What is it about?

β-catenin is a key downstream effector of the BMP pathway which stimulates bone formation, and has been previously thought to stimulate the formation of osteoblasts (bone forming cells) from bone marrow stem cells. Our study that β-catenin in stem cells actually prevents differentiation , preserves bone marrow stem cells in a multipotential state, and stimulates their proliferation. Further, we show that the effect of β-catenin to promote “stemness” is through activation of EZH2, an enzyme that silences genes through methylation.

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Why is it important?

Understanding molecules key to cell proliferation and differentiation advances our ability to identify novel therapies. β‐catenin and EZH2 are important in regulation gene expression patterns that have to do with cells that form and regenerate tissue. Specifically, these molecules are critical to skeletal health, and may be drug targets for treatment of osteoporosis. Furthermore, EZH2 inhibitors are being actively investigated as potential cancer therapy. By understanding the regulation of EZH2 via β‐catenin in the skeleton, our work has the potential to therapy targets for diverse cancers that involve activation of β--catenin.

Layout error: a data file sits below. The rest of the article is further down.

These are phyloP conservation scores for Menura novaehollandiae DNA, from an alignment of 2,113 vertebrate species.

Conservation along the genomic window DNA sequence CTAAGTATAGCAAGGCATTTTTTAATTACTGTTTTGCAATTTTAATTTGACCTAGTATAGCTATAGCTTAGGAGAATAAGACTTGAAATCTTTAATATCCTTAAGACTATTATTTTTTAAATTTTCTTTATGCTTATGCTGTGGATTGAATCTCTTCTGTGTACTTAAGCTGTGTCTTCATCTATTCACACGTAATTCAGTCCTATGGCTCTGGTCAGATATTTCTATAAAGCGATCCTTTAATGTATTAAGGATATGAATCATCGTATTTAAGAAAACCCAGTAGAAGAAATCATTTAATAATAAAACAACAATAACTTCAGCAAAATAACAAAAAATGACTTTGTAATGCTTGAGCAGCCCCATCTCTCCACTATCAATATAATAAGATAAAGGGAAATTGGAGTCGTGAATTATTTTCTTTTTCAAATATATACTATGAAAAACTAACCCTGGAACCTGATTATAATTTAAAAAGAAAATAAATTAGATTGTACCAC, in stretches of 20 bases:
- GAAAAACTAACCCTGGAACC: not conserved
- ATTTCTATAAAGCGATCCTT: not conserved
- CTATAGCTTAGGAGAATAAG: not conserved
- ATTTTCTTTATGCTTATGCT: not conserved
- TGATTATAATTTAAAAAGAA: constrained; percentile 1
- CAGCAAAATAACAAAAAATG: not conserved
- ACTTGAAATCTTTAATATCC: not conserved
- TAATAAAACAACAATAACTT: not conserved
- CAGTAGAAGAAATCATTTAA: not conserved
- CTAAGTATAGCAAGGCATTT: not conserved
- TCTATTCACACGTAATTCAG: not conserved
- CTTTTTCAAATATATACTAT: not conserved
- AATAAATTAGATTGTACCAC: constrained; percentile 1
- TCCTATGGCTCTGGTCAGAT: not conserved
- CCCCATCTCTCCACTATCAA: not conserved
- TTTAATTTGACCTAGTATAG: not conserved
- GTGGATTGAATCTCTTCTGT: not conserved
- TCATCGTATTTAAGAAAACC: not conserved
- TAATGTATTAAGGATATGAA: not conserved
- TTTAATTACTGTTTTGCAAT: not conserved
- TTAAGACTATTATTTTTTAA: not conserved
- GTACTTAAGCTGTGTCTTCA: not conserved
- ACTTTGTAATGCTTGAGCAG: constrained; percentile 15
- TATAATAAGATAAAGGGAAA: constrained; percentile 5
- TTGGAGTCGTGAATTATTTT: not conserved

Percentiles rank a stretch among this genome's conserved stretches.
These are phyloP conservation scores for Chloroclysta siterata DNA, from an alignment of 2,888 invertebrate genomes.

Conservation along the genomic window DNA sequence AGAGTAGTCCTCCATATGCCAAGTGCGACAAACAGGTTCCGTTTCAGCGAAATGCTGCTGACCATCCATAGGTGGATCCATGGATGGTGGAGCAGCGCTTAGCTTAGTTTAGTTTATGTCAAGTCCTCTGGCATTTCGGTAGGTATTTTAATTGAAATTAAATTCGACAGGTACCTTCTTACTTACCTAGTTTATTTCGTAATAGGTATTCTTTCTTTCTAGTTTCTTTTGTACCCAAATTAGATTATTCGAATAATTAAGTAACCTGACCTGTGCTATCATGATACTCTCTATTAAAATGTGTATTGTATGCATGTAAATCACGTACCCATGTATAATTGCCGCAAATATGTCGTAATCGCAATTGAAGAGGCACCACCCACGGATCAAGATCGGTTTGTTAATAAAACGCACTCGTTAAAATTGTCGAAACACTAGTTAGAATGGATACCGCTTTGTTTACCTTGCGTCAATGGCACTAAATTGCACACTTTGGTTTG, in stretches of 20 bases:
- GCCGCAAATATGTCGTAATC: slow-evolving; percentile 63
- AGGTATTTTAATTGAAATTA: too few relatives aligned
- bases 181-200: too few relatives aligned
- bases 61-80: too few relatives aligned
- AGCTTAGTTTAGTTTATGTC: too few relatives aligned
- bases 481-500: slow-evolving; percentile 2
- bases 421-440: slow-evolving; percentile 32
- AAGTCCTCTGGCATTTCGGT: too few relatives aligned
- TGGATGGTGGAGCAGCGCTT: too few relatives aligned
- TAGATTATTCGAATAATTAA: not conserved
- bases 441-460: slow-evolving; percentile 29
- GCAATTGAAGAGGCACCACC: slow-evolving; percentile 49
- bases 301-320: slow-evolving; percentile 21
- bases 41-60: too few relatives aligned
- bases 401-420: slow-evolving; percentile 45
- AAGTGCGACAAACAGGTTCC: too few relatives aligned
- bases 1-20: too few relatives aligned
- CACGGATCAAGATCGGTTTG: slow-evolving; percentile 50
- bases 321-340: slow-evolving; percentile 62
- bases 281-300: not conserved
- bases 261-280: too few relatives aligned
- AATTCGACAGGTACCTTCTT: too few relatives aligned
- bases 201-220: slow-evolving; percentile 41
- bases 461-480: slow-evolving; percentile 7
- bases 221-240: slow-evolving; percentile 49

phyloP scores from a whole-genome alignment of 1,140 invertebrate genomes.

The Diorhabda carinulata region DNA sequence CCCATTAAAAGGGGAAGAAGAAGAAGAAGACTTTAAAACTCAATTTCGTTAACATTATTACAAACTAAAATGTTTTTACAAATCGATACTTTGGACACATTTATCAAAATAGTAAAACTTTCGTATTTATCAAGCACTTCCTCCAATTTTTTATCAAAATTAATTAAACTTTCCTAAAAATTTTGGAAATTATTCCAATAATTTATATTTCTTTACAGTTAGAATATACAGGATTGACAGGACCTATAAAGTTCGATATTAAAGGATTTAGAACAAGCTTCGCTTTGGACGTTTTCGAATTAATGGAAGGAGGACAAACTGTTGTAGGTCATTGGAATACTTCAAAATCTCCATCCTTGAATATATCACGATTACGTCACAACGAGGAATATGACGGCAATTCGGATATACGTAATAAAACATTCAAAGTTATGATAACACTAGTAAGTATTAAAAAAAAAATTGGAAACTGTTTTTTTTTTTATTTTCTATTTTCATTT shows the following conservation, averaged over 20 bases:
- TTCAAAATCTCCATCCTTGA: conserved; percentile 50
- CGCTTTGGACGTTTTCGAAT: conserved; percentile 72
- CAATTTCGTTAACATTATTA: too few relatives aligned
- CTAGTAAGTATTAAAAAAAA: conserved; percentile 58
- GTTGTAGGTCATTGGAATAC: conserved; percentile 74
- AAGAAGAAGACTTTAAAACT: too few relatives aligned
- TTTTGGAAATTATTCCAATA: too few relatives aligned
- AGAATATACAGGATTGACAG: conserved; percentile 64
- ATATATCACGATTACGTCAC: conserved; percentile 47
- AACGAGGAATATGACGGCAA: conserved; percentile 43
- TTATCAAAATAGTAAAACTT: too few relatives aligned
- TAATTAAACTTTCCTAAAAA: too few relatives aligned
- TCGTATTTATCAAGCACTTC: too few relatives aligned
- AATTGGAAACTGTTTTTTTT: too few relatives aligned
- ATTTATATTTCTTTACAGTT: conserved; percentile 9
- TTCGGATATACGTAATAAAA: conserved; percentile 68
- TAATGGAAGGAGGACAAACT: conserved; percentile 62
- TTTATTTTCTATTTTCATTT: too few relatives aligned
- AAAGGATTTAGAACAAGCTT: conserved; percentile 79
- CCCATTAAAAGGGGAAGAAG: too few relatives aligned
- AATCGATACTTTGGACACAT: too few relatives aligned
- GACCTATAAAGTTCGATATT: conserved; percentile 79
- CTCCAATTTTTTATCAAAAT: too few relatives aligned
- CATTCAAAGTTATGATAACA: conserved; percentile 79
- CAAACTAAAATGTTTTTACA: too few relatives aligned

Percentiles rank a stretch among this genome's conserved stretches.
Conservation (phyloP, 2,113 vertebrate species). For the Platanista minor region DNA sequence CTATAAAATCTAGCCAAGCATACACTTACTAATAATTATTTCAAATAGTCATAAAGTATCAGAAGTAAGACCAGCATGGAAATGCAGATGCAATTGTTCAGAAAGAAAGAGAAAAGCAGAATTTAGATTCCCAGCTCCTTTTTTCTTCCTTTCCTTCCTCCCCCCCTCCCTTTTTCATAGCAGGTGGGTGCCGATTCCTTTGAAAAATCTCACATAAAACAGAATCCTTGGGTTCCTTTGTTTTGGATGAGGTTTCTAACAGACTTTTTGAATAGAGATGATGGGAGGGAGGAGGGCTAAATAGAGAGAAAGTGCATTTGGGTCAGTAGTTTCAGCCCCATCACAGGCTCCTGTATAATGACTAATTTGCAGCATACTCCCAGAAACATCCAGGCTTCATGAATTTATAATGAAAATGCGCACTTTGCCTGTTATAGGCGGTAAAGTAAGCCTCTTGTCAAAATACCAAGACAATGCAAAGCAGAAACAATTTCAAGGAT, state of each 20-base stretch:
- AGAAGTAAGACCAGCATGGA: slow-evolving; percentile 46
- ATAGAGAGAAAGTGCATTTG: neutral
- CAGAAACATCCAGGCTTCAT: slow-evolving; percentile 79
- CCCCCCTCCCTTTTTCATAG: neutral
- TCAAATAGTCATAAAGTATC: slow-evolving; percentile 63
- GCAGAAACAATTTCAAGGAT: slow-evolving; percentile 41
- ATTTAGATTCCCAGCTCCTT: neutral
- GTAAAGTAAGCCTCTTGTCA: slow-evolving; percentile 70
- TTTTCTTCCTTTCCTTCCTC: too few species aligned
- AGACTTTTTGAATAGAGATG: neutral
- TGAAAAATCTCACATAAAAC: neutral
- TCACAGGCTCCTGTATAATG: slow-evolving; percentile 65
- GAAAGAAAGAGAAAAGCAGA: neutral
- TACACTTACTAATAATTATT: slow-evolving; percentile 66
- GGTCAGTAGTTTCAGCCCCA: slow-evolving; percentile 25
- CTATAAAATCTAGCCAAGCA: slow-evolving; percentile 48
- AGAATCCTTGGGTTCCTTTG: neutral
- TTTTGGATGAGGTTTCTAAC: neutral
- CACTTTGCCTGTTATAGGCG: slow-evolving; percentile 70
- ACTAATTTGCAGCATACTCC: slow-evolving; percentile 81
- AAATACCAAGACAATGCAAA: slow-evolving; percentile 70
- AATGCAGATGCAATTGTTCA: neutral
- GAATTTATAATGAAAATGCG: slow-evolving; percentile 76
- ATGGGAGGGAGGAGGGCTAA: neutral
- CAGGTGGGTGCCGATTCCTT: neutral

I am excited about this work and what it means for the bone metabolism field and for our understanding of the maturation and differentiation of skeletal stem cells. Beyond the bone field and osteoporosis, , I am particularly enthusiastic about the implications of this work for other fields of medicine in which these pathways have been implicated.

Dr Maya Styner
University of North Carolina at Chapel Hill, Department of Medicine, Division of Endocrinology

Read the Original

This page is a summary of: β‐catenin preserves the stem state of murine bone marrow stromal cells through activation of EZH2, Journal of Bone and Mineral Research, February 2020, Wiley, DOI: 10.1002/jbmr.3975.
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